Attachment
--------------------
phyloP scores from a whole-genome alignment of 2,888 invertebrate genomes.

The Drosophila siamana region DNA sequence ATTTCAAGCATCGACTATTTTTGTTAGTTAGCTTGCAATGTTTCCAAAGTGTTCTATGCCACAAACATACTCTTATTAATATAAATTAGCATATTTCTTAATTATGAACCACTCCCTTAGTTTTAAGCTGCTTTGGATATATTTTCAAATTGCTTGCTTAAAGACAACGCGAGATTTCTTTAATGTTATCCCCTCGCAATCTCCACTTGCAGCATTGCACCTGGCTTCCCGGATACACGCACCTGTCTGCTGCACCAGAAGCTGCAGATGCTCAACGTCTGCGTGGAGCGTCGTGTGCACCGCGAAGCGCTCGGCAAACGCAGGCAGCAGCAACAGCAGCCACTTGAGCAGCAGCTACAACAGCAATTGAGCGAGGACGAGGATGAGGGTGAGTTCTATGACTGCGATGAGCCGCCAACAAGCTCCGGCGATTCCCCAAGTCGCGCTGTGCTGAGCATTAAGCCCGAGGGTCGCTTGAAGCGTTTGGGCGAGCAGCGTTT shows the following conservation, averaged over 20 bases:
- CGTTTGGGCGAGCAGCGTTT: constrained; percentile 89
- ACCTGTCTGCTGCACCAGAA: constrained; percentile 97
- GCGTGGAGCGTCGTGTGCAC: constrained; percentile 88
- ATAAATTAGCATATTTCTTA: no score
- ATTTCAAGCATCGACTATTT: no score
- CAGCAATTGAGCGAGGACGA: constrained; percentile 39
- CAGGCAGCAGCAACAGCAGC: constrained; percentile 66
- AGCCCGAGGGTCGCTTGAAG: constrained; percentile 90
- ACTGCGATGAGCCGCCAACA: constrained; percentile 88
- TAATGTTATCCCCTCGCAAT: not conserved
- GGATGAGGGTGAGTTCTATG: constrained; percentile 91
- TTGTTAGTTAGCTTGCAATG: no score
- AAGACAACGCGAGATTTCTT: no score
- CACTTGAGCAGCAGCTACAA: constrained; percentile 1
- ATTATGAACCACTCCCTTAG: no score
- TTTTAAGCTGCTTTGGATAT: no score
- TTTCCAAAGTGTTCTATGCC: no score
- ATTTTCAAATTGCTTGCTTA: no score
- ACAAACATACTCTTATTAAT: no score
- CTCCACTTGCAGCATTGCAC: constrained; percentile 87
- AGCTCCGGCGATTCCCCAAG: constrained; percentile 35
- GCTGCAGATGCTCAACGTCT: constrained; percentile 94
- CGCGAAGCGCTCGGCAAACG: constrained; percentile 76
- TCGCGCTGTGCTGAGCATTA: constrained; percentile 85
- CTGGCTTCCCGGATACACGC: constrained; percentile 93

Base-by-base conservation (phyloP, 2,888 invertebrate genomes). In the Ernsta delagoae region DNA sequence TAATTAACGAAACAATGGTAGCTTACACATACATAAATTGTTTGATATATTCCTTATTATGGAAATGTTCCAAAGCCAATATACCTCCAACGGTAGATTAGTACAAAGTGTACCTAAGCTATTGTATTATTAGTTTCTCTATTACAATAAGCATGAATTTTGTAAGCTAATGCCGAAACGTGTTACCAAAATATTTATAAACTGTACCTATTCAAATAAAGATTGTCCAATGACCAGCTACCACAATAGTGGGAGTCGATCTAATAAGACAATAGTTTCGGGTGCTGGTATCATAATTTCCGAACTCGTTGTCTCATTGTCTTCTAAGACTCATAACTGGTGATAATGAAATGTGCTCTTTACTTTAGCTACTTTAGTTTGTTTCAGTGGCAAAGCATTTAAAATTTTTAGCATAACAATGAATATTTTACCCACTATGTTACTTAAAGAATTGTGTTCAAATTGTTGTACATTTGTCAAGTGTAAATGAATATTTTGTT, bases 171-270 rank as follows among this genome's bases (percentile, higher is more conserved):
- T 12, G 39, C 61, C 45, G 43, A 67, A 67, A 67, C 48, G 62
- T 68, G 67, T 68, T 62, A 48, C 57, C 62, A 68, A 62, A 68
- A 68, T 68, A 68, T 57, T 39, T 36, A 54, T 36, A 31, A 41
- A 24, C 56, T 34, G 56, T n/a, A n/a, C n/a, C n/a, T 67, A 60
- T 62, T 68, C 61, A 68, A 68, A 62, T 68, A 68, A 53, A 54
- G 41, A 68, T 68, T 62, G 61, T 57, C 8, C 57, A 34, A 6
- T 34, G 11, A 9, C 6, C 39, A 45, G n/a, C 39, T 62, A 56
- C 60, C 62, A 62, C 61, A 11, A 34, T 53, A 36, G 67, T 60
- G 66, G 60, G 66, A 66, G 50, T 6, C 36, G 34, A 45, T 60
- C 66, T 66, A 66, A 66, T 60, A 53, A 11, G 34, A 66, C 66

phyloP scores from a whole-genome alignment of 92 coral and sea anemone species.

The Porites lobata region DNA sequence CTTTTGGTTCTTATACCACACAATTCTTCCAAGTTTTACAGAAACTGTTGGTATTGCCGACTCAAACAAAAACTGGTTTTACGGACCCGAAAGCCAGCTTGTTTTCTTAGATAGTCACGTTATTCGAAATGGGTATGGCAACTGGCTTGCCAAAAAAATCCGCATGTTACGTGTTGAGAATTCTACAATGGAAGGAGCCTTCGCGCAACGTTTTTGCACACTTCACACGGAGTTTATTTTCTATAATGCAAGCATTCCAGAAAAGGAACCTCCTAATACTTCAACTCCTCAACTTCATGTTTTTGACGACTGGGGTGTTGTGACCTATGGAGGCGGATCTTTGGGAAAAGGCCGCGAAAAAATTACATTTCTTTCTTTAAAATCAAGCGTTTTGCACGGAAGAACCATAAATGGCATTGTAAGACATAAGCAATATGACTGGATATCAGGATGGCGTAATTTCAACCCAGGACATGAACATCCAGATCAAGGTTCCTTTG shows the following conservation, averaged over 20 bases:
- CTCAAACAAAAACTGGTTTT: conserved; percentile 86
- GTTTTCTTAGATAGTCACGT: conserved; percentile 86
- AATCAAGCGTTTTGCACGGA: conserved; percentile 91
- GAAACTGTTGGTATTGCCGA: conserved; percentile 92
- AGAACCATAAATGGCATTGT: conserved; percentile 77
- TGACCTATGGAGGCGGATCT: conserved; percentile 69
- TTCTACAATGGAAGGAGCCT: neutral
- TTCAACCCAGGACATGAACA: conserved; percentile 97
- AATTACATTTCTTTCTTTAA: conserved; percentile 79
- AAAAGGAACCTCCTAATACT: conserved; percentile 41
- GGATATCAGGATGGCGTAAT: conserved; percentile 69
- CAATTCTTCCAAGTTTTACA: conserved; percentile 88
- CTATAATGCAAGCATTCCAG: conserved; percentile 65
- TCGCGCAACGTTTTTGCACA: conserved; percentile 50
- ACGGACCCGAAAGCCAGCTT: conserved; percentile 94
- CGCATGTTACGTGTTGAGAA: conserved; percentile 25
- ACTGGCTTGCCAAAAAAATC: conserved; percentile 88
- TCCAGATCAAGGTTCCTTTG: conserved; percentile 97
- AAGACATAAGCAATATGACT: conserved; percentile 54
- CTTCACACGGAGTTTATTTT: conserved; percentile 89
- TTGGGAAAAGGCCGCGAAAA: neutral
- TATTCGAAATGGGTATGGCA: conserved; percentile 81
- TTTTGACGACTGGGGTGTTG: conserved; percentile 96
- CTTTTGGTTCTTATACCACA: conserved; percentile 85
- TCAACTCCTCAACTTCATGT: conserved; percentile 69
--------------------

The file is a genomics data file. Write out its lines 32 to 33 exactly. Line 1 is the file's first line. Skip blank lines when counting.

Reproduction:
- A 24, C 56, T 34, G 56, T n/a, A n/a, C n/a, C n/a, T 67, A 60
- T 62, T 68, C 61, A 68, A 68, A 62, T 68, A 68, A 53, A 54